VN Game Den received a request to review Death Rule: lost code Overdrive Edition.
Death games are a popular genre for visual novels, and today’s is Death Rule: lost code Overdrive Edition, a visual novel in which twelve people are kidnapped and taken into an isolated forest to participate in a deadly game. Each has an objective to complete, but also a special “Death Rule” that they must obey in order to survive. These rules vary greatly; one player might be tasked with ensuring the first person they meet survives for at least several hours while another could have a specific player they’re required to kill.
These rules and objectives contribute to a great deal of paranoia in the stories, because not only do some characters have their own agendas, but some might be forced to become enemies simply because of the requirements placed upon them. There is also a rule that lets the people managing the game invent new rules, which makes things worse. You might expect to have a number of choices to make, but this isn’t true. A couple of important choices lead to alternate paths, but for the most part it is more like a kinetic novel, with characters choosing themselves what to do, who to trust, and how to react.
When you start Death Rule, you have two stories available to you: “The Final Rule” and “Lost Code.” The first is a fairly short story that follows a boy named Dwight who finds himself in a deadly fight for survival. He meets the other eleven participants in the game, but once it becomes clear that they’ll be forced to turn on each other, he ends up partnering with a girl named Tina in the hopes that they’ll at least be able to escape together.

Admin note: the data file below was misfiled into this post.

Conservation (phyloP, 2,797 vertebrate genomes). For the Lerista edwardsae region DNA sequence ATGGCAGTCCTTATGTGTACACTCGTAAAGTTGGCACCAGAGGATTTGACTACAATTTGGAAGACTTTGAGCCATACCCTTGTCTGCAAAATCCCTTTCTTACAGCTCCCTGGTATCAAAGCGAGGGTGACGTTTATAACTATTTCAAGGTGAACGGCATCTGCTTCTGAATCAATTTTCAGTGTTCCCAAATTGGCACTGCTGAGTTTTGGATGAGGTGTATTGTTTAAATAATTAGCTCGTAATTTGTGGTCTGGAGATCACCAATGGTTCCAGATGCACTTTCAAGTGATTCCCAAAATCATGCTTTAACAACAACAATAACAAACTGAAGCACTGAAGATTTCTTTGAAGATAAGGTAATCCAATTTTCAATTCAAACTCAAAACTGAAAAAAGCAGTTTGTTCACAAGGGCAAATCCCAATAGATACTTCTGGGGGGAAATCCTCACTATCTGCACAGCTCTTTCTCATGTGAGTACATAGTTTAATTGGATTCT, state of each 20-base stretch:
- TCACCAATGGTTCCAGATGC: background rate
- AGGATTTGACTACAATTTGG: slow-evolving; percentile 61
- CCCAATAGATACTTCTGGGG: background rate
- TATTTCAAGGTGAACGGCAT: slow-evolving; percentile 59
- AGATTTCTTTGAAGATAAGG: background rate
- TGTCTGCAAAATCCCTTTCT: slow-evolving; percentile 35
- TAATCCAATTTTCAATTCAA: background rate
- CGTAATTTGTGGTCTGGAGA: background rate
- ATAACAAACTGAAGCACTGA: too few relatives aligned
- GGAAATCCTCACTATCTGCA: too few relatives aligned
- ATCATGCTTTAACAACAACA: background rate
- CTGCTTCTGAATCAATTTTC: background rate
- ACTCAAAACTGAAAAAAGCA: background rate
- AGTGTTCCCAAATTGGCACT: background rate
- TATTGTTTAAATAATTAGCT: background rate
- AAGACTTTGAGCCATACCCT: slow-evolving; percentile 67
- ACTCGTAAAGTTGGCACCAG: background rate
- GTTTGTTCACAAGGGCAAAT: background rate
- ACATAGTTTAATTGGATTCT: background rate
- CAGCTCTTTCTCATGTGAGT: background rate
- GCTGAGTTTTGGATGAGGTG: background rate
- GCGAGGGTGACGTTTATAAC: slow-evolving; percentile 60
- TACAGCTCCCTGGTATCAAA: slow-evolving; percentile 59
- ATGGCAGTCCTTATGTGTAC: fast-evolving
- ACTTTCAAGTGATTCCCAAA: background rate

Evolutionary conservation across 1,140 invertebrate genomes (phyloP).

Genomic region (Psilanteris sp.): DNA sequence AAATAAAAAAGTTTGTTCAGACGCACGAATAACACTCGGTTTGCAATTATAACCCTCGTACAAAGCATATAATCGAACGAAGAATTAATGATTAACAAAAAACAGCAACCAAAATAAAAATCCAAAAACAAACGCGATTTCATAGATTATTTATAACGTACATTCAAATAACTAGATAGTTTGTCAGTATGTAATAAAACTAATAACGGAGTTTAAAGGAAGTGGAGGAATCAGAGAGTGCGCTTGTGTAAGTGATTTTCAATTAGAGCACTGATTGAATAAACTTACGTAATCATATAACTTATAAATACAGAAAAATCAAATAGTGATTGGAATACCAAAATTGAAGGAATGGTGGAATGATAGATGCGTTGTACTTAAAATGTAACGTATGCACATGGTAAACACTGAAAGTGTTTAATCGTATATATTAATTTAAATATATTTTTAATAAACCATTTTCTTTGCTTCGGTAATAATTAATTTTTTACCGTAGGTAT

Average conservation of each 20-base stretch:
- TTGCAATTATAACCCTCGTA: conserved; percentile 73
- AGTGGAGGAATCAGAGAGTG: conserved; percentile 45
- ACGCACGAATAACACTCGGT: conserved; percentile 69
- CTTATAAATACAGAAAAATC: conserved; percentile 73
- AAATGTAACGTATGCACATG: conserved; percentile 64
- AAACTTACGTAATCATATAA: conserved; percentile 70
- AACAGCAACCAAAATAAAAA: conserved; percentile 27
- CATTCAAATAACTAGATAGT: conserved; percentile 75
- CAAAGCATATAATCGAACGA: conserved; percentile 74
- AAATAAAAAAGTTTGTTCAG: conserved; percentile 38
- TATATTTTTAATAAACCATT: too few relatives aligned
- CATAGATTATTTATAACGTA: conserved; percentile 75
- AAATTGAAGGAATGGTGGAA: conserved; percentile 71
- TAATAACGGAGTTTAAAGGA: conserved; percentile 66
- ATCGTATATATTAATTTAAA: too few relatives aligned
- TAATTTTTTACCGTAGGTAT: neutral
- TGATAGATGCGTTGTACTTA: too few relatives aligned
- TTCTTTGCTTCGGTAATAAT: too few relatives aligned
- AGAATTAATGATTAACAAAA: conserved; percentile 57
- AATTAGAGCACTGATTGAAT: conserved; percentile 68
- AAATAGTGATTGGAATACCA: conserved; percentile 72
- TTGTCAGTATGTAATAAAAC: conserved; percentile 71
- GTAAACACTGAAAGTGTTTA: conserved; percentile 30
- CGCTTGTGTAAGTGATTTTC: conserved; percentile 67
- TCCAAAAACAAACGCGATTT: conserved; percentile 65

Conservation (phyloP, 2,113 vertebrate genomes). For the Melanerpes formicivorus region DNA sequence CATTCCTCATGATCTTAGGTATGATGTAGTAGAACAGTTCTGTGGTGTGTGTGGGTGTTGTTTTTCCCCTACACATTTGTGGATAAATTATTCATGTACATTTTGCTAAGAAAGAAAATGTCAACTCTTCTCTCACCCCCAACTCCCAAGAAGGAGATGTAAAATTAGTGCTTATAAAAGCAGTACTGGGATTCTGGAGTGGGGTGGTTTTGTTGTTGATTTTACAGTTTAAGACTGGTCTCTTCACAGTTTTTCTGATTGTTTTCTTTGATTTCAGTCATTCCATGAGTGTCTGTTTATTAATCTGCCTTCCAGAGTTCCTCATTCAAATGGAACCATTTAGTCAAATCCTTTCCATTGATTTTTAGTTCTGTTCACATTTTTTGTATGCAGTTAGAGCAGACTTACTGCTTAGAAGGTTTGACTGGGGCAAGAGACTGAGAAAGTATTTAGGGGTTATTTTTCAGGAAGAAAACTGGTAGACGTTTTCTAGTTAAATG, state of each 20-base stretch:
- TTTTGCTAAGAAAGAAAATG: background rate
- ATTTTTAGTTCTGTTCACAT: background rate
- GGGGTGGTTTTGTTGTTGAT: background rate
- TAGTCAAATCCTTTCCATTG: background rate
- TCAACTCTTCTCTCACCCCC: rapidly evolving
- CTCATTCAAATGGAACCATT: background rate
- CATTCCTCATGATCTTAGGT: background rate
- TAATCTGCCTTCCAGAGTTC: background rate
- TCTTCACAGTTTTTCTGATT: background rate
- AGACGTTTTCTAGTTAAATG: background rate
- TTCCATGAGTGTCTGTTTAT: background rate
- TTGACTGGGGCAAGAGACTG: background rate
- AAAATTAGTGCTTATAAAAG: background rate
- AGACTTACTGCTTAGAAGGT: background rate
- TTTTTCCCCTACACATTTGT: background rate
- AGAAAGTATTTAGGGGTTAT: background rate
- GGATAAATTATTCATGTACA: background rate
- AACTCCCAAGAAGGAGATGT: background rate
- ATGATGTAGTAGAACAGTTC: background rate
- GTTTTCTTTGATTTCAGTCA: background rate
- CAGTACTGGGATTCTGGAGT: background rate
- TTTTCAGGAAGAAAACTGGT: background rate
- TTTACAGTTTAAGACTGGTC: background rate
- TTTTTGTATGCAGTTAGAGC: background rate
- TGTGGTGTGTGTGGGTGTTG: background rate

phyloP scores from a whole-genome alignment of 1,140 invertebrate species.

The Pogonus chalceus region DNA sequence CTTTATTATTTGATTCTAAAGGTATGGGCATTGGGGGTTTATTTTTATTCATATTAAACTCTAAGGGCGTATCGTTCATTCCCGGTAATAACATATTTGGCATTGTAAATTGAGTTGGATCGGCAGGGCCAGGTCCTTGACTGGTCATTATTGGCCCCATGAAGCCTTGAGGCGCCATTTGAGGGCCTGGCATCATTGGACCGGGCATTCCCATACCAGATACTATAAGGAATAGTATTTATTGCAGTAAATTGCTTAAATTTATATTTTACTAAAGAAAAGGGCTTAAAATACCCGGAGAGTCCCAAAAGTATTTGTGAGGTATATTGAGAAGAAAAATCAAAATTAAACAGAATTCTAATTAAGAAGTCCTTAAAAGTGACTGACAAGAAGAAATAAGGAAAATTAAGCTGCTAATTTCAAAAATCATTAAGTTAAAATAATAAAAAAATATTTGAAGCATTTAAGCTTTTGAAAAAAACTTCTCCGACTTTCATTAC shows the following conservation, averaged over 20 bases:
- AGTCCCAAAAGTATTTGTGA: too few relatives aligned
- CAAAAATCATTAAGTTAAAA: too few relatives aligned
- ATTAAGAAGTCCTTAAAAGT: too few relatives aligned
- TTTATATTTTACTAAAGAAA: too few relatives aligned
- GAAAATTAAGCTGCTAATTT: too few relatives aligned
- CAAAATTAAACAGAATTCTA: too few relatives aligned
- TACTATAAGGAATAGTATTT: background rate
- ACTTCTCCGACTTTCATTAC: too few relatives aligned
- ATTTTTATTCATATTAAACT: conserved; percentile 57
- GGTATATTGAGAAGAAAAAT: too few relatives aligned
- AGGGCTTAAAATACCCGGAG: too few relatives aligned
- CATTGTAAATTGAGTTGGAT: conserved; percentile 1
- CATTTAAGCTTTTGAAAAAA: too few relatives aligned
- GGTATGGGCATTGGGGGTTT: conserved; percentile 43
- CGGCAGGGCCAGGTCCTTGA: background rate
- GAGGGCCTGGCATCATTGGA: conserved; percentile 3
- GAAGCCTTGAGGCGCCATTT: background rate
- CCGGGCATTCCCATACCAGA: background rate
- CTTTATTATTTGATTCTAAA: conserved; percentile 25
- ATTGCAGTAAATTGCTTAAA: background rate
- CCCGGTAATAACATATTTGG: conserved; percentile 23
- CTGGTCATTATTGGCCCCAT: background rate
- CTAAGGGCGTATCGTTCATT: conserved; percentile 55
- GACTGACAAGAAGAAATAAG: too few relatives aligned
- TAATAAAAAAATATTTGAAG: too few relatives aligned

“Lost Code” is a lengthier story that follows the same cast of characters, but tells a different story. Instead of focusing on Dwight, it switches between multiple viewpoints. You could view them as alternate stories of what could occur in such a game. Afterwards, a third story is unlocked called “Untold Stories” that brings things more or less to a conclusion. Once you complete everything, you unlock a couple additional short stories, as well as comments from the creator about the characters (including confirmation that one character is a nod to Deadly Premonition, which I appreciated). While these are all essentially standalone stories, they do reveal more about the characters and overall world to give you a fuller picture.
Unfortunately, things happen a bit too quickly. Fast-paced events are to be expected in a fight for survival, but things move so quickly that I felt I never had time to really get to know the characters. I learned details about them and their pasts, but never got to spend enough time with them for their motivations and fates to have much of an emotional impact. Together with the dialogue feeling awkward and forced at times, and some occasional typos, it made scenes that were supposed to be impactful fall flat for me instead.
Death Rule: lost code Overdrive Edition presents an interesting world, teasing details about the people running this killing game and the groups who are opposed to it, referencing past events in this world’s history and other unique aspects, and hinting at the possibility of a more connected story. However, the structure and fast pacing make it feel like something is missing, like this is a shorter version of the actual story rather than being the complete edition it’s meant to be.
You can download Death Rule: lost code Overdrive Edition for free from itch.io.